How do I know this story that started so long before my time here? Well, that gets us to reversal number three. I can tell you, I wouldn’t know it. I wouldn’t know our part in it, except for last year this young woman came on into the office and Pastor Griffin was out – he might’ve been on vacation... She stepped into my office to say thank you. Thank you for the part that Trinity played in her life, whether we knew how things would end or not. Thank you for the part we played as her Lord grabbed ahold of her time and time again.
Thank you. How can a person say thank you after a life of felonies, of jail time, of struggle, of loss? I would submit to you that for the Christian, this question leads us to the final reversal for today, from the Gospel reading. Sometimes, the But is that God bids us look back at the sin and brokenness and failure of our past, and he bids us see it through his eyes.
It’s not that what she had done had changed; it’s that her values changed. It is not that the facts changed; it is that her perspective has become a heavenly perspective. The curse of the serpent in the Garden becomes the first reading of the Gospel. The death of God leads to his resurrection and the resurrection of all flesh.
In the Gospel reading, we hear some hard words, but I’ll tell you this: Jesus’ mother was still his mother, his brothers were still his brothers. That doesn’t change. Think to the end of John’s Gospel, one of Jesus’s last seven words on the cross is to John and to his mother. Woman, this is your son. This is your mother. He says, in overwhelming love, “John, take care of my mom.” He still loved his mom and his brothers – one of his brothers went on to become (traditionally) the writer of the book of James.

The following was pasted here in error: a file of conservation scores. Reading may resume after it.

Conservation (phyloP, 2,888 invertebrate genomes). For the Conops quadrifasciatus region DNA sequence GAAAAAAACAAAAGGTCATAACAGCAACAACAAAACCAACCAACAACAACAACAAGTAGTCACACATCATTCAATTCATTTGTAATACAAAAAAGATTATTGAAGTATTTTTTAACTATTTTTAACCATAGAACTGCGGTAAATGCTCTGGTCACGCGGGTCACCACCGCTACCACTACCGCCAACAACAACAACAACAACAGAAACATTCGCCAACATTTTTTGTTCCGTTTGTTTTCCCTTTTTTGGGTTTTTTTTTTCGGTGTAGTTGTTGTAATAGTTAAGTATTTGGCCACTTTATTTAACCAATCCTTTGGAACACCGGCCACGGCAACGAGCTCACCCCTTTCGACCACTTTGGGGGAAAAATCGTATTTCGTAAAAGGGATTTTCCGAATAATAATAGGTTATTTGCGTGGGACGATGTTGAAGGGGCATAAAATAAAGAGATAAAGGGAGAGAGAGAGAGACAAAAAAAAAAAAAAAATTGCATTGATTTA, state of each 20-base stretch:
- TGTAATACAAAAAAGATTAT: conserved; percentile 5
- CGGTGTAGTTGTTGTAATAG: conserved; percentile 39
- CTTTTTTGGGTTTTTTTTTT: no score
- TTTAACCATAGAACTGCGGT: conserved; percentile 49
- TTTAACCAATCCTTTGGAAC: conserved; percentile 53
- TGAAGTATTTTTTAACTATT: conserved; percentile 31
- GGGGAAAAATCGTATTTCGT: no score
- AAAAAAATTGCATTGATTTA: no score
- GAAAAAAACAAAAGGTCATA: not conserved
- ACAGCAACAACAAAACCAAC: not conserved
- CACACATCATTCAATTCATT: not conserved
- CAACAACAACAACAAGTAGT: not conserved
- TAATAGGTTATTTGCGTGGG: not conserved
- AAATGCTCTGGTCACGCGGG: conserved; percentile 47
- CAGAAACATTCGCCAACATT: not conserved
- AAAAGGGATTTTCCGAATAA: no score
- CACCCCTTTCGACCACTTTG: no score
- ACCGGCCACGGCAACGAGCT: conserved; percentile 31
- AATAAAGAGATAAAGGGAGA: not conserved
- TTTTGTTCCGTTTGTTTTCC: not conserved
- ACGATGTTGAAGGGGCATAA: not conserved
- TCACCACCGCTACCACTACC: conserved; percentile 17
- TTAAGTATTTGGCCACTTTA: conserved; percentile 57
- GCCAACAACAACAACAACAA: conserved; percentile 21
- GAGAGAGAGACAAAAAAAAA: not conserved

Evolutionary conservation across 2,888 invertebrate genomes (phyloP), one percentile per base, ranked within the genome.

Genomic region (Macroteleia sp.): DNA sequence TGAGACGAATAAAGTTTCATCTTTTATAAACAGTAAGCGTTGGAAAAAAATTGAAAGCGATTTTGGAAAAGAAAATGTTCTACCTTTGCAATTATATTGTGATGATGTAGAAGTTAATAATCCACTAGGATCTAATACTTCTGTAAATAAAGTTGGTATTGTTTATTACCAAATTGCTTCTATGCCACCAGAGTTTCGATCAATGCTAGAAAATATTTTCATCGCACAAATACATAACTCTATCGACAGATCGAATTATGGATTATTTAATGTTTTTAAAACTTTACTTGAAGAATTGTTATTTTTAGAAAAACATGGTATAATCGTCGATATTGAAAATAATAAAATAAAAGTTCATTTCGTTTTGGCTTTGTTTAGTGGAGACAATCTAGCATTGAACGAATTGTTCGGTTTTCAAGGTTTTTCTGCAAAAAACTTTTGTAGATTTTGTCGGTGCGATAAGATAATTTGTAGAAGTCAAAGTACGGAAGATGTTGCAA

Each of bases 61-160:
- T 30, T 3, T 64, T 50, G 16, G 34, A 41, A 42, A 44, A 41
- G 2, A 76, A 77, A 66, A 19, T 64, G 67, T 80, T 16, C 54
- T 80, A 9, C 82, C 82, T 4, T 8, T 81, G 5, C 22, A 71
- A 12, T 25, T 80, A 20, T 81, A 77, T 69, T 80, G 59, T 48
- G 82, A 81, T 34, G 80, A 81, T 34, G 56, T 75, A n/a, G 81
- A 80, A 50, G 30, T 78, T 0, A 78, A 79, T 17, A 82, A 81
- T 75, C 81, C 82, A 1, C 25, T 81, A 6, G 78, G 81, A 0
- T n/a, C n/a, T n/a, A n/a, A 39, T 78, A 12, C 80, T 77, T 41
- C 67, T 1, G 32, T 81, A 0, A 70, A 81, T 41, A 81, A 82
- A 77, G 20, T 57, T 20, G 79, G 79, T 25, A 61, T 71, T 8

But in Mark 3, Jesus is inviting a different perspective. He is reminding us that the kingdom of heaven binds us more deeply than our ties of blood. He is reminding us that the most meaningful connection we have with anyone is that we are sons and daughters of the same Heavenly Father. That all of our life, the good and the bad and everything in between, is ordered to that point, so that men might see our good deeds – and the confession of our faults – and give glory to our Father who is in heaven.
In counseling, as men and women come into our offices, broken by their own sin and broken by the sin of others, the comforting prayer that we can offer them is that it is your God’s firm desire that all the brokenness and emptiness and flaw and failure of our lives can and will in his time be used in your witness to those around you. All of the pain and bitterness and tears that you have now can and will be part of the great backdrop of God’s grace and his mercy through the pain and the storm. We are firm believers that these stories will one day allow you to speak when someone really needs to hear that you’ve been there, and you’ve come out the other side.
The kingdom of heaven is like a large church in a small town, trusting that God is writing their story every week -- in his word, with his sacraments. They mess up just about as much as anyone else messes up, but they have this curious habit of asking for forgiveness and giving, this curious habit of holding onto the hope held out to them in the face of all that would cause them to mourn and doubt, this curious habit of remembering again and again that their savior has conquered all that needs to be conquered, and their lives are in his hands.
Amen and Amen.